Shoe you, shoe me

“Rapper Travis Scott’s fans got goosebumps when word spread that he was collaborating with Nike on a new SB Dunk shoe. When the sneakers finally dropped in his online store Saturday, they quickly sold out.” — CNN Business, February 23

When I first spoke to the people at Nike about collaborating with them on a Ross Murray sneaker, they said, “Dude, your breath…”

After a mint and some serious reflection about eating Shawarma at lunch, I returned to Nike to continue my pitch. They were all ears, which is unusual for a company so focused on feet.

“When my fans hear that I’m putting out a new Nike shoe—”

“When we put out a new shoe, you mean,” said the Nike dudes, in unison, as Nike dudes do.

“Fine. When fans hear you’re putting out a new Ross Murray Nike shoe, I want the tiny muscles at the base of their follicles to contract and force their hairs erect!”

“Goosebumps,” they said.

“There’s no time to watch 90s children’s horror anthologies! We’ve got sneakers to make!”

We set to work to create a running shoe that would be true to the Ross Murray brand. I wanted a shoe that was sleek. I wanted a shoe that was stylish. I wanted a shoe that cost $150.

“I need something that reflects my tendency for density and capacity for perspicacity,” I said. “I want their release to be splashed all over social media and business outlets as if it were a legitimate news story and not a glorified advertisement. This is going to be bigger than SB Dunk shoes now available through the online store of country singer Travis Scott.”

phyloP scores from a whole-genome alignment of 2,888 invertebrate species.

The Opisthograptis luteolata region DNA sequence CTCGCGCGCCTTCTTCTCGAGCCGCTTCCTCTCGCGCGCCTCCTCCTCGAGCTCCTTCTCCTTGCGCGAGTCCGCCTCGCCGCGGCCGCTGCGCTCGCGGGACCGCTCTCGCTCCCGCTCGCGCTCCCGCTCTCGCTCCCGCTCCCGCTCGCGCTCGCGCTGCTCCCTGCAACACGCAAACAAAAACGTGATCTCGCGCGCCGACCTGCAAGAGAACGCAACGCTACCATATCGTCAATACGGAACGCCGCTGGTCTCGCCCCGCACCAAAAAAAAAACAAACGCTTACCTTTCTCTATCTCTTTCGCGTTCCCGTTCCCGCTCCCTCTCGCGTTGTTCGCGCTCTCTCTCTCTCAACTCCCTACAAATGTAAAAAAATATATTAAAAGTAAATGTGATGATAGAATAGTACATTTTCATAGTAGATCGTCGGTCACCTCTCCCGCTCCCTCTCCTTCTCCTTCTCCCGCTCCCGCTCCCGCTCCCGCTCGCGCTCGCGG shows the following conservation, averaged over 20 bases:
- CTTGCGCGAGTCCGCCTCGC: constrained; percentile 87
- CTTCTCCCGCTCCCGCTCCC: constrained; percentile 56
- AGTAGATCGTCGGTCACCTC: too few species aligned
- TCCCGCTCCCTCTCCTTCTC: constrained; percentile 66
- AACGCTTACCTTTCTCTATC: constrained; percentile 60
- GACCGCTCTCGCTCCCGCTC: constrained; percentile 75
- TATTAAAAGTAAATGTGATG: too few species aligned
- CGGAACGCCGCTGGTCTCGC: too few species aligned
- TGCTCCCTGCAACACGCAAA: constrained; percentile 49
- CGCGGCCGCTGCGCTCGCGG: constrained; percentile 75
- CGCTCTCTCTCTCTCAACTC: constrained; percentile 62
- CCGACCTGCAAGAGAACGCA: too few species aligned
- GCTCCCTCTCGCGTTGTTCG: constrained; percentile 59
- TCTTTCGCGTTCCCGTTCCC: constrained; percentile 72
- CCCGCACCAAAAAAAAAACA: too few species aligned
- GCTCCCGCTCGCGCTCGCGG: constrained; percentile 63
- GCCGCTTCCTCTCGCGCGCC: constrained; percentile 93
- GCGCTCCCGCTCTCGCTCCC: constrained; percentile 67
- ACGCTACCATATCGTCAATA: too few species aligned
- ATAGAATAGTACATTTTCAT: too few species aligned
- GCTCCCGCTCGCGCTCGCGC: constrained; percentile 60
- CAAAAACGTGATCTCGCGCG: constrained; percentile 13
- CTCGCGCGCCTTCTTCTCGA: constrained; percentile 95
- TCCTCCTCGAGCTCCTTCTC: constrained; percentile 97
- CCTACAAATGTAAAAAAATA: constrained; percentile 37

“Uhh, Travis Scott is a rapper,” said my Nike confrères.

“Really? ‘Travis Scott’? That’s not a country singer name? He doesn’t sing ‘I Lost My Loopy Liver in the Mississippi River’?”

“No.”

“Huh… Anyway, let’s do even better than— You’re sure he’s not a country singer?”

This went on for a while.

Then we talked marketing. And by “we,” I mean mostly me, based on my highly lucrative career as a self-published author with book sales in the tens if not twenties.

“I want this shoe to drop like it’s a big deal,” I said. “Then we’ll introduce another shoe almost like it but even better. But not yet. Later. In a while. Let’s wait for the other shoe to drop.”

Then we had snacks.

After the surprisingly well-preserved Dunk-A-Roos, we did a meeting with the Nike designer assigned to the project: actress Sally Field, likewise surprisingly well preserved.

I was at first taken aback that an Academy Award-winning actress and former flying nun was to head my design team, but I was up for it. “People can have diverse talents and wear many hats,” I said to the star of Kiss Me Goodbye with Jeff Bridges and James Caan as a ghost, “and I can’t deny the fact that right now you’re Nike. You’re really Nike!”

So Sally Field left.

But that was okay. We could design our own shoes, even without the former paramour of Burt Reynolds or even Loni Anderson for that matter.

It took days of brainstorming and weeks of bonspieling but finally we came up with something that was true to the Nike spirit of “Just Do It” and the Ross Murray spirit of “Just Donuts.”